By Carrie Paechter
Explores how girls and boys examine what it's to be female and male. Drawing on a variety of reports from worldwide, this ebook examines how masculinities and femininities are built and understood through young children and youth in households, in faculties, and during interplay with their friends. advent -- intercourse and gender, energy and data -- Masculinities and femininities as groups of perform -- studying masculinities and femininities from mom and dad, carers, and siblings -- Masculinities and femininities in early years study rooms -- girls and boys in basic faculties -- Play and kid's peer teams: developing masculinities and femininities in open air areas -- Masculinities and femininities in secondary faculties -- Being and changing into: studying masculinities and femininities in teenage groups of perform -- end
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Additional resources for Being boys, being girls : learning masculinities and femininities
Legitimate membership does not necessarily imply full membership, nor full participation rights, as is clear, for example, when we consider the position of child members of local communities of adult masculinity or femininity. They are allowed to participate up to a point, and to understand themselves as future full members of these communities, but their position is both peripheral and subordinate. Being able to claim legitimacy for one's participation in a community of masculinity or femininity practice is highly important, because it gives access to symbolic and material goods.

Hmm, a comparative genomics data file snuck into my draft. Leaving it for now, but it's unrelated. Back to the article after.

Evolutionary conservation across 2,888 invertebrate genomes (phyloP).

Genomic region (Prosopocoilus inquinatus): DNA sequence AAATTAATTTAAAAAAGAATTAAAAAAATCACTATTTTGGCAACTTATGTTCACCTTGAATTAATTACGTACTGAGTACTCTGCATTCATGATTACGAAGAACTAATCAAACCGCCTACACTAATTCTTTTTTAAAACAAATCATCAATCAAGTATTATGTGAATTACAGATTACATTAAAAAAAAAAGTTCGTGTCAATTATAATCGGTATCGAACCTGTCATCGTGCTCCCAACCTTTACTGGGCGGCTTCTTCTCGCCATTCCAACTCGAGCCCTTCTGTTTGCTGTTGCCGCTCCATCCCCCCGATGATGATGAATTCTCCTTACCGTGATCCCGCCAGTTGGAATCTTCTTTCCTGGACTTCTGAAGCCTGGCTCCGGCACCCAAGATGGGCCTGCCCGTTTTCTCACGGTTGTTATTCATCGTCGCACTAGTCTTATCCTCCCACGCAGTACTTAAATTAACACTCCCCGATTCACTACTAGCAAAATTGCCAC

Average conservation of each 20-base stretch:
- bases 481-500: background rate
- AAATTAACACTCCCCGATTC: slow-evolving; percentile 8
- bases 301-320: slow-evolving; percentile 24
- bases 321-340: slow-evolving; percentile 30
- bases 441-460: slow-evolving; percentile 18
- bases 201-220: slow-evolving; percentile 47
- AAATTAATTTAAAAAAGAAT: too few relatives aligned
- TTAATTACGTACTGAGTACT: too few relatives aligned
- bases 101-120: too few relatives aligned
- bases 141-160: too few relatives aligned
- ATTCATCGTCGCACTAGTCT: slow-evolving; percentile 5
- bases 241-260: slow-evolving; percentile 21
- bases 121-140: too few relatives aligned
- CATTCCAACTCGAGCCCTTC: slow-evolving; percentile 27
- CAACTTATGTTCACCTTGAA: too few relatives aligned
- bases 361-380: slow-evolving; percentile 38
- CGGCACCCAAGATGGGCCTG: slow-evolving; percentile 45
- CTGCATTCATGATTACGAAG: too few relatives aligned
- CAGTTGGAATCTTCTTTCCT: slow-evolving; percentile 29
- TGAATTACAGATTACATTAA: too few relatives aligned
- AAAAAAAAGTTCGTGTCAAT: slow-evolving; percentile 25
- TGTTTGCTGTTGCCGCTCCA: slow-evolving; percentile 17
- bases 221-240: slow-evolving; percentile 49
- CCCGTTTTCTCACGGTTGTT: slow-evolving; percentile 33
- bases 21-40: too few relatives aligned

In response to this naming and positioning, particular forms of behaviour are expected from that child, and are elicited in various ways, including praising or emphasizing some forms of behaviour and ignoring or criticizing others (Stern 1991; Ruble and Martin 1998; Paechter 1999). In the majority of cases, designation of a baby as male or female takes place through a brief examination of the genitals. When a baby is intersex, however, the procedure is somewhat different. Intersex babies are usually sooner or later designated as male or female, as most societies, with a few notable exceptions (Fausto-Sterling 1993; Paechter 1998), find it hard to countenance the possibility that anyone might be classified outside this binary.
The latter can be very painful, particularly for children and adolescents, for whom belonging is very important (Head 1997). 36 BEING BOYS, BEING GIRLS Boundary maintenance Wenger (1998) argues that practice is a source of coherence for a community: it brings the community together around what the individuals recognize themselves as sharing. Because of this, there have to be boundaries between what is part of group practice and what is not. If these boundaries are too broadly drawn or too fluid, the community will lose coherence, and members will start to feel uncertain about their membership and how it relates to identity.